Federal Shadow minister for Agriculture and Resources Joel Fitzgibbon has strongly backed Victoria’s native forest industries as sustainable, at odds with Victorian Premier Daniel Andrews who plans to shut it down.

Speaking at the Australian Forest Products Association dinner in Canberra last night Mr Fitzgibbon took a veiled swipe at the Andrews Government’s decision to close down the industry by 2030, and he endorsed sustainably managed native forestry and the Regional Forest Agreements framework as delivering the best environmental, climate change and bushfire mitigation outcomes.

“Australia is the seventh most forested nation in the world – we have the land and the resource to supply much of this timber from our abundant native forest estate and through an expanded plantation estate,” Mr Fitzgibbon said.

“In each of the RFA States and Queensland we’ve benefitted from native timber resource security; native forest harvesting certified as sustainable by the relevant international certifying body.”

“That’s the way it is, and the way it should be. It’s the best outcome for our natural environment. It’s also the best way to abate carbon, and the best way to manage bushfire risk.”

Mr Fitzgibbon also called out the fallacy of Premier Andrews’ claim that the hardwood timber industry in Victoria can transition to plantations by 2030.

“Australia cannot sustain a forest and forest products industry – and all the jobs and wealth it creates – without a native forest industry. Even if plantation forestry could be grown sufficiently quickly to offset the loss of our native resource – and it can’t – it is no replacement for our renewable native forest product,” Mr Fitzgibbon said.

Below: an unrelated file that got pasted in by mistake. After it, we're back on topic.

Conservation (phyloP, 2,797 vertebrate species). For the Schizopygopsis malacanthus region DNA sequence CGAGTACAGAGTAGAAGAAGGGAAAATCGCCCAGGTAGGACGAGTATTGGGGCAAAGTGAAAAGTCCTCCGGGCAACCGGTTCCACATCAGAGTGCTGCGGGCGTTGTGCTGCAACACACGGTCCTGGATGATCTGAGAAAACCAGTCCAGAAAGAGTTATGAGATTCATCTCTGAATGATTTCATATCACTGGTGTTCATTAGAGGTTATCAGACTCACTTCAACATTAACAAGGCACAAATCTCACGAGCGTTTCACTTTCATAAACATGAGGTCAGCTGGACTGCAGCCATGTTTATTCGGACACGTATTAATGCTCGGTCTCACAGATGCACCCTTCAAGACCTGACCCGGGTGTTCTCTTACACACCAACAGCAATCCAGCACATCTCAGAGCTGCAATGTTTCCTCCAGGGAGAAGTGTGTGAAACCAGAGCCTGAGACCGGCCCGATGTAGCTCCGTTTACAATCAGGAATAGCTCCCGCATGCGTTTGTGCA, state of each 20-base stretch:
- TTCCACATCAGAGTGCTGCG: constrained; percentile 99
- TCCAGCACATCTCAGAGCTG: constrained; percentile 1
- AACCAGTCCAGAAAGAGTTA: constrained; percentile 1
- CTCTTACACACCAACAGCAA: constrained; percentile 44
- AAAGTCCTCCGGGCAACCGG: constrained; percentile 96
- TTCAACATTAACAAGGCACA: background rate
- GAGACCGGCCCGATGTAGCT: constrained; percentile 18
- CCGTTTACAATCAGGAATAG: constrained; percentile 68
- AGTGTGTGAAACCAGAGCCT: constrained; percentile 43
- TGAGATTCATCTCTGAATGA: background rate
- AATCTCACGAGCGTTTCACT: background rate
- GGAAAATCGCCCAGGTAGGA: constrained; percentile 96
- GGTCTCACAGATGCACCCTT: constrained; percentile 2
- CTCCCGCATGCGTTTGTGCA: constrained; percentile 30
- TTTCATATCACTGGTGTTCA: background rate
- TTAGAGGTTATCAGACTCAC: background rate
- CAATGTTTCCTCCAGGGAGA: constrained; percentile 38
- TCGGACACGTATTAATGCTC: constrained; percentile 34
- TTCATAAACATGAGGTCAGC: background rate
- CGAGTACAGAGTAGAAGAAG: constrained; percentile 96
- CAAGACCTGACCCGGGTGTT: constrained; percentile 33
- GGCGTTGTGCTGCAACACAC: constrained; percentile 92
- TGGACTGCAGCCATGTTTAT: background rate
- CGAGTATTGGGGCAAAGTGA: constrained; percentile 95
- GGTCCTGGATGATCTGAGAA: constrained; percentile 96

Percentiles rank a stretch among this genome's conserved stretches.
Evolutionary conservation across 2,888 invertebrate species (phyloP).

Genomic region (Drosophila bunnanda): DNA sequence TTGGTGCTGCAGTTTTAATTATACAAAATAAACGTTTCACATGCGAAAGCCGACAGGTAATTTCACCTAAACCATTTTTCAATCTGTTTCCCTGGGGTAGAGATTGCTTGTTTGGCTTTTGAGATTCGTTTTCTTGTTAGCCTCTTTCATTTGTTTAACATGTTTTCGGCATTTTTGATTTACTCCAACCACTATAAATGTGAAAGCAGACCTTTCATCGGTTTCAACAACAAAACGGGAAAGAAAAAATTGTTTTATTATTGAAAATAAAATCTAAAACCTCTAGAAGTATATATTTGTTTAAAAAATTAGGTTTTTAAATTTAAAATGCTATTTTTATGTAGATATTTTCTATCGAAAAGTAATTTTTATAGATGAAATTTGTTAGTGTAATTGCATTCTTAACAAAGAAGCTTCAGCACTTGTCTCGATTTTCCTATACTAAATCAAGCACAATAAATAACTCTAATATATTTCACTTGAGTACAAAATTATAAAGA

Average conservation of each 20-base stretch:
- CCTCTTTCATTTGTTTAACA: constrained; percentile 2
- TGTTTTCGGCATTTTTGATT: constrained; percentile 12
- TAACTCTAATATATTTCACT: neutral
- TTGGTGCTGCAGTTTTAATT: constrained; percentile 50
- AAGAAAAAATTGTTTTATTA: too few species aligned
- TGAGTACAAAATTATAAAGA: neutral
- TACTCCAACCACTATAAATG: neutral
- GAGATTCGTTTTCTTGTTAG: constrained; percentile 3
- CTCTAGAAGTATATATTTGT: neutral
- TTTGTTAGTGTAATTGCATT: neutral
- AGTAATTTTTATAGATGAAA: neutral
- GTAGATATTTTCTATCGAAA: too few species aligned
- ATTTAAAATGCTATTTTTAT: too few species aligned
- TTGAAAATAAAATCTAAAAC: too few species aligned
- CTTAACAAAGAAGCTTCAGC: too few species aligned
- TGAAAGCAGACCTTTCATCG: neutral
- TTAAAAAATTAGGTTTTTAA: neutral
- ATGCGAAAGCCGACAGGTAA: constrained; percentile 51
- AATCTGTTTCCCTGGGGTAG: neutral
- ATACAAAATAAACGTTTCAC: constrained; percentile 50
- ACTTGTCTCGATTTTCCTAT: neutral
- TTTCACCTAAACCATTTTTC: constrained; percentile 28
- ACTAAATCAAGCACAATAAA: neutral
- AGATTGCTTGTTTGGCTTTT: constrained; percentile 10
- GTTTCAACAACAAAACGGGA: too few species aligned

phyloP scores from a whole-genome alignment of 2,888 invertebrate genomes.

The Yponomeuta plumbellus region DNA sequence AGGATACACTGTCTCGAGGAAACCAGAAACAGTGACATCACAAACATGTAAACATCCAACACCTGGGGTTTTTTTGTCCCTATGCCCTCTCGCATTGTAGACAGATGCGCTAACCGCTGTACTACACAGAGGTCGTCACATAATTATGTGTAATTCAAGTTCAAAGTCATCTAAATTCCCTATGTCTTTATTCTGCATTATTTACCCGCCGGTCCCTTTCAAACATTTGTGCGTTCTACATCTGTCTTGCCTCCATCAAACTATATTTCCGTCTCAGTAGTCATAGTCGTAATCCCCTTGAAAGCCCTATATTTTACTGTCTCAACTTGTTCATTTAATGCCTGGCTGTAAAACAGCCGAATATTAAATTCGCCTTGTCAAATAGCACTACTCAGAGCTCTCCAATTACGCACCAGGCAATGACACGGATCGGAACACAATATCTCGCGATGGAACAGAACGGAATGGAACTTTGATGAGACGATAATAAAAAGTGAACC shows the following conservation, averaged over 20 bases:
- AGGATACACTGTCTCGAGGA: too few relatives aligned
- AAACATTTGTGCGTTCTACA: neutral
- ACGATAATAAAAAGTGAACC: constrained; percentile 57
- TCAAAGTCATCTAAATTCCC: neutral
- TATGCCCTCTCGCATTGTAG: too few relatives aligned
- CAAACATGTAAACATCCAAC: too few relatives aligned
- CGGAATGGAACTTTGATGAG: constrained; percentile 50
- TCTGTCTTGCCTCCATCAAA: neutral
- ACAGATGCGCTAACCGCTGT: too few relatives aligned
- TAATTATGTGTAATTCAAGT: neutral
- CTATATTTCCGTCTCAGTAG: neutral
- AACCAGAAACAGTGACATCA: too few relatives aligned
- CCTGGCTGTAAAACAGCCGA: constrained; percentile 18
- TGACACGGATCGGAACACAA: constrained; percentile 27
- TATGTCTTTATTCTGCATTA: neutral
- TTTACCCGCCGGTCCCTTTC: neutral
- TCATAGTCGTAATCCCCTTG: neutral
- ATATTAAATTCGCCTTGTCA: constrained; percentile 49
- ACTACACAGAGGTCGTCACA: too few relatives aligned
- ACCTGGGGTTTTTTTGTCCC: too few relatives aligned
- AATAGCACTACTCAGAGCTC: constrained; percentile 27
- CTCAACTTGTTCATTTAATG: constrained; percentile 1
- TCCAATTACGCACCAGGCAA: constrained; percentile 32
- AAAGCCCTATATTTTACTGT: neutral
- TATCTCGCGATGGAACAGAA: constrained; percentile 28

Chief Executive of the Australian Forest Products Association Ross Hampton said, “Mr Fitzgibbon’s strong defence of Victoria’s native forest industries has further unravelled the Andrews Government’s ill-conceived plan to decimate a sustainable, renewable industry which underpins many regional communities in Victoria.

“The federal Labor Party has seen what is apparently eluding the Victorian Labor Party; closing an industry which is needed for Melbourne’s hardwood floors, stair treads, tables and other like products, and throwing thousands of blue collar workers onto the unemployment lines at the same time, should not be the Labor way.”

Assistant Minister for Forestry and Fisheries Jonathon Duniam strongly condemned the Victorian Government’s decision last night and backed his state Coalition colleagues’ pledge to reverse the decision if they win the next Victorian election.

“A broad coalition of industry, rural groups and councils is coalescing around this issue and are determined to have it reversed. It has no basis in science and will be a disaster for regional Victoria. We call on Premier Andrews to admit the plan was not thought through, put a hold on the decision and enter into a dialogue with us,” Mr Hampton concluded.